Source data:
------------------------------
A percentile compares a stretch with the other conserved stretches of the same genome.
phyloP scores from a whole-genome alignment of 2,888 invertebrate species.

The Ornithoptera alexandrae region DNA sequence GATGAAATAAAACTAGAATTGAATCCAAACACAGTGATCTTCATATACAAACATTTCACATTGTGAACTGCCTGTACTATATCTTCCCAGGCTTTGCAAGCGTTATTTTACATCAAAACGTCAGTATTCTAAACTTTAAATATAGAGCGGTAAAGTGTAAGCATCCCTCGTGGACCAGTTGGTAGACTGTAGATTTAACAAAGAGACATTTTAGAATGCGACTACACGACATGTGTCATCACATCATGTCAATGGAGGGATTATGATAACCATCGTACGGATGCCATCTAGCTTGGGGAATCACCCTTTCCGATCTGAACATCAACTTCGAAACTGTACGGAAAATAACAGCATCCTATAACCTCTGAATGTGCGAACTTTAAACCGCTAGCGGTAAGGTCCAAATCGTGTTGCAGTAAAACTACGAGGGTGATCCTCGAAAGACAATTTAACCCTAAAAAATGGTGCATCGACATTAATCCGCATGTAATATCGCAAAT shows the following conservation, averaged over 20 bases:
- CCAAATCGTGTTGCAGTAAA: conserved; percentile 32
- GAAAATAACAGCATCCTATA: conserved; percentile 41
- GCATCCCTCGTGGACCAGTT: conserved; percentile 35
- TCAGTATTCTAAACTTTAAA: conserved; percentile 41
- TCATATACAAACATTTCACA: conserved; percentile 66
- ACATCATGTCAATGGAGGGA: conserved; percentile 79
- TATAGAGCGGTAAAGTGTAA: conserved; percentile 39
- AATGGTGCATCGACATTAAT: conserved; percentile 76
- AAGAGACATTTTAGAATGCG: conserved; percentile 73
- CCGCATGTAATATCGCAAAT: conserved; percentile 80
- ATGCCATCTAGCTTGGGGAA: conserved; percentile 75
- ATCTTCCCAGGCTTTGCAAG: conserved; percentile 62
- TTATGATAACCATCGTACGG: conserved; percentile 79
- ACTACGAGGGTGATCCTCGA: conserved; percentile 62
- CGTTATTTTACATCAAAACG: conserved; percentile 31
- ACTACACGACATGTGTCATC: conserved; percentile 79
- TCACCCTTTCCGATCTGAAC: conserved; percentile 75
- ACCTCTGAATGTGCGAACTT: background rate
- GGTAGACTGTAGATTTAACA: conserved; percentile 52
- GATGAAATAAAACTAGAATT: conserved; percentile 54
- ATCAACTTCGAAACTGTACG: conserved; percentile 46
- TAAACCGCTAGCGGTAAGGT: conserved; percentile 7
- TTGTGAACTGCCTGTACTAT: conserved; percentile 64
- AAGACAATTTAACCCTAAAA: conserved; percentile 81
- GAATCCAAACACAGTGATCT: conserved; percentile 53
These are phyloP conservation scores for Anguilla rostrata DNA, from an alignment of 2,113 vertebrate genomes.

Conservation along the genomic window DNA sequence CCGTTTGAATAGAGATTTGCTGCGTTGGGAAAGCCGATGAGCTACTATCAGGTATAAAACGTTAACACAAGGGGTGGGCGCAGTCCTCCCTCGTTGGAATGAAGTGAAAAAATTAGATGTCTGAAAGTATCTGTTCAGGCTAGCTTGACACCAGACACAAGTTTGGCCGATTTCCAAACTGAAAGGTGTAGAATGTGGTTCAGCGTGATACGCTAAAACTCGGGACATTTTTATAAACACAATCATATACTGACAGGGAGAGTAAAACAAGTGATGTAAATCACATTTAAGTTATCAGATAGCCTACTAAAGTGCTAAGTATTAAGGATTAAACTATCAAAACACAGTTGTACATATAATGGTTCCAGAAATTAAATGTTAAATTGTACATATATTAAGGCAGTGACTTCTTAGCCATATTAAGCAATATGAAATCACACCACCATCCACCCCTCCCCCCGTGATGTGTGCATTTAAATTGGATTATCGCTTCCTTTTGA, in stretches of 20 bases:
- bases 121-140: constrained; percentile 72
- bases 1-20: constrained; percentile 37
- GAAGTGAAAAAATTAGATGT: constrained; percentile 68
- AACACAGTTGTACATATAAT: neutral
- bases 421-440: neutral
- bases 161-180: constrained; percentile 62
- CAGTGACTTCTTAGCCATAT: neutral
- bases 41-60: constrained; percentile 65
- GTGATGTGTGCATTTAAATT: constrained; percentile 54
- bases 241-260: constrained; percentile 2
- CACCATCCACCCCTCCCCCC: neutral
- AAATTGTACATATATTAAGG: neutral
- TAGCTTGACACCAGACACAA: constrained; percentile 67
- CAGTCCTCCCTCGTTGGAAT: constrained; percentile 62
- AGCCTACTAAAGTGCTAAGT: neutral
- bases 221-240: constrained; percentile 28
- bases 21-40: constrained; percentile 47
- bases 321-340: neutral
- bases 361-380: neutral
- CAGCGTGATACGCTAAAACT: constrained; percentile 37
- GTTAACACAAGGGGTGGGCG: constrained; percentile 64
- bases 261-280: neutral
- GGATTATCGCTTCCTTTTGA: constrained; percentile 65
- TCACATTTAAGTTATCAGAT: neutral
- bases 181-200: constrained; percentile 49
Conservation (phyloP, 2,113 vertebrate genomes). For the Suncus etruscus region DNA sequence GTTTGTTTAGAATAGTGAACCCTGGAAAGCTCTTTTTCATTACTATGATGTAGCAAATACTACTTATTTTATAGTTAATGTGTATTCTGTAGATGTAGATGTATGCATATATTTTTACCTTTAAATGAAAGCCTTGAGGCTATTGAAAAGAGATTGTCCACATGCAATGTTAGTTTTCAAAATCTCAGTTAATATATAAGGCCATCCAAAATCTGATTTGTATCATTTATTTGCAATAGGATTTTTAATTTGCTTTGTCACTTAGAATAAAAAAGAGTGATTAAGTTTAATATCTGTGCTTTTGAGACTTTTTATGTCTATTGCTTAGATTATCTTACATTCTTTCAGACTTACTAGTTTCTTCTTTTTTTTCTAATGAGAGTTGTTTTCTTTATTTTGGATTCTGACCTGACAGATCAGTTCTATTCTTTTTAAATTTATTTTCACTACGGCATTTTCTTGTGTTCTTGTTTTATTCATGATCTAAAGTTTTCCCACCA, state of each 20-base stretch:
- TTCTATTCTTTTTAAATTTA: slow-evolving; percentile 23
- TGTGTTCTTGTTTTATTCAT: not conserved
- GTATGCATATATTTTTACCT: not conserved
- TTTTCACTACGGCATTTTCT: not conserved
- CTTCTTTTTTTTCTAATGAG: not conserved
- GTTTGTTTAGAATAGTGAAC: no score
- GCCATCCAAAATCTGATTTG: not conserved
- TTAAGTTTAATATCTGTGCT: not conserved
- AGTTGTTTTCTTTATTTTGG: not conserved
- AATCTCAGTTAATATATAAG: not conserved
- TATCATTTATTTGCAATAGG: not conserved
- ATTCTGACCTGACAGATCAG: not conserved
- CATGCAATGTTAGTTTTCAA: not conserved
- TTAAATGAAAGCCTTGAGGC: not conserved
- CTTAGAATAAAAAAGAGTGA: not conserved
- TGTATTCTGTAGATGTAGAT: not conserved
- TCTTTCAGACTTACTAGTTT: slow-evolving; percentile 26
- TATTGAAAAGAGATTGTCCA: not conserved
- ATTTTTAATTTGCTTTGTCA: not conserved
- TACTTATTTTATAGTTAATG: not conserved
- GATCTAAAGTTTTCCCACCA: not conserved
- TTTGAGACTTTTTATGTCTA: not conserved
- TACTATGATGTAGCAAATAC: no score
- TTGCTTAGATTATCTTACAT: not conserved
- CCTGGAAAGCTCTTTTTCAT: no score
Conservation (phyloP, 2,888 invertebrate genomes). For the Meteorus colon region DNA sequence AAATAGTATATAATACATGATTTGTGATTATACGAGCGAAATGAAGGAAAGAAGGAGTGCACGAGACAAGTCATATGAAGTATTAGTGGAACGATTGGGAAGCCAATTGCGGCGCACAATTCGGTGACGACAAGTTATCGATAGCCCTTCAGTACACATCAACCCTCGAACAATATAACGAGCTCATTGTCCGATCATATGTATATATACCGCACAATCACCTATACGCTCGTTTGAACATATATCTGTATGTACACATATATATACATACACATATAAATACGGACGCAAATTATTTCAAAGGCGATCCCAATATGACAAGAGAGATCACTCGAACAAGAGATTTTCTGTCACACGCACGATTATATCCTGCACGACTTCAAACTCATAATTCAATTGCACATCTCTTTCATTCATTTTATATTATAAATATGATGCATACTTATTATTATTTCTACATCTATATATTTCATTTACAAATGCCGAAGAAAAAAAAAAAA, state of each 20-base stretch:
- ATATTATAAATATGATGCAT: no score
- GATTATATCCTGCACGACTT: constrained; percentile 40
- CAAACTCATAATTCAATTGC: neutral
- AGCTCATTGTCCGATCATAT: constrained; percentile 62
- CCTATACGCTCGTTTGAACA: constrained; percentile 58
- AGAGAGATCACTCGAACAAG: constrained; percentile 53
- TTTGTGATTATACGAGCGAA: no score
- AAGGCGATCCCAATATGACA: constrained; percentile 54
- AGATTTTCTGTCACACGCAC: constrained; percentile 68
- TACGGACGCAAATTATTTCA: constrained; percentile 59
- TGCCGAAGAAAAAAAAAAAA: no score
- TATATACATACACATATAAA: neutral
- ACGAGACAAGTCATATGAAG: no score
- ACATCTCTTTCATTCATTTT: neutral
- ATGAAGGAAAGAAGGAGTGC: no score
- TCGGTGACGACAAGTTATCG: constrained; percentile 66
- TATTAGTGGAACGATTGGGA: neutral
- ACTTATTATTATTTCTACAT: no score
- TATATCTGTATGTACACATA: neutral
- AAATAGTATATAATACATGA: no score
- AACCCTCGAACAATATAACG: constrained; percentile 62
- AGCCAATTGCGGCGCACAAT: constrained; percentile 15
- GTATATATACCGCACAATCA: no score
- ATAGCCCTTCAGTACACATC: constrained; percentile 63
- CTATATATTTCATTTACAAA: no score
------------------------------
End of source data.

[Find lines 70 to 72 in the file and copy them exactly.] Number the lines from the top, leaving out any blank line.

- TTAAATGAAAGCCTTGAGGC: not conserved
- CTTAGAATAAAAAAGAGTGA: not conserved
- TGTATTCTGTAGATGTAGAT: not conserved